A short story by alumnus John Zic (fiction, ’00) appears online in Issue 6 of The Museum of Americana:

The four men huddled cross-legged on flattened cardboard boxes. Each time a car passed on the Interstate overhead, a sharp wall of water spiked into the air and splashed onto the ground. The men didn’t pay attention to the cars, just as they didn’t pay attention to the water. Their level of comfort was directly proportional to their ability to distort perception. They’d accustomed themselves to the braided hum of tires on pavement, how the tires slammed over the seam in the roadbed and the entire overpass kicked. Background noise, tricks of the scenery. Things went easier if you didn’t pay too much attention. All the comings and goings, the passersby, all with destinations elsewhere, north or south, the belly or the heart, anywhere but here. At night, the men worked. During the day, they slept on the cardboard.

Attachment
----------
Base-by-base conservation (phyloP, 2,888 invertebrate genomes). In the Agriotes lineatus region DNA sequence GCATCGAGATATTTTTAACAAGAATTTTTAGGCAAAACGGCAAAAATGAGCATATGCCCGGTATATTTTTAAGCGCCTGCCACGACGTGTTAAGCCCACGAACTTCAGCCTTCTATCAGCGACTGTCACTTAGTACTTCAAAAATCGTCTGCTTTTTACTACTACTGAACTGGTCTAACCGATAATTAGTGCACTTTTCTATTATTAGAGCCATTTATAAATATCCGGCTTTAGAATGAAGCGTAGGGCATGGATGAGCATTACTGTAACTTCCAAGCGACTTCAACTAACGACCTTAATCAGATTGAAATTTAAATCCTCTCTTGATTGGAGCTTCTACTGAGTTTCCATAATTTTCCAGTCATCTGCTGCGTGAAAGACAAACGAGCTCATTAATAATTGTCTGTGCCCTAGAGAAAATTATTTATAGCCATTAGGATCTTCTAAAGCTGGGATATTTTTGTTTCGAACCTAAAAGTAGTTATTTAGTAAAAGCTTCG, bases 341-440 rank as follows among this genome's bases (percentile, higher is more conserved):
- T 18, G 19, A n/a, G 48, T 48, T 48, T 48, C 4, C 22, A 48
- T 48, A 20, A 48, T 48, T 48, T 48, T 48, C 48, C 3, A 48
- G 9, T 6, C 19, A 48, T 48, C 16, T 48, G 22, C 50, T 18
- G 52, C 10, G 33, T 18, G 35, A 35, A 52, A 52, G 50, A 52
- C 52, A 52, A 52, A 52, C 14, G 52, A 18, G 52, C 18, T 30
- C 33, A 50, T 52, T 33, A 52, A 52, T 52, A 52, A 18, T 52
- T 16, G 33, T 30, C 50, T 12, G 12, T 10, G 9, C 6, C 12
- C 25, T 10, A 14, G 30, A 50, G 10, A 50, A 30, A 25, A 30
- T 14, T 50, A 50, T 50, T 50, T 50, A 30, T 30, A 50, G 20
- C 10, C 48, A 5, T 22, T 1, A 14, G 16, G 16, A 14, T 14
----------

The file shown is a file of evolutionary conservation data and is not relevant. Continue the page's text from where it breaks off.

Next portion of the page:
Continue reading online…

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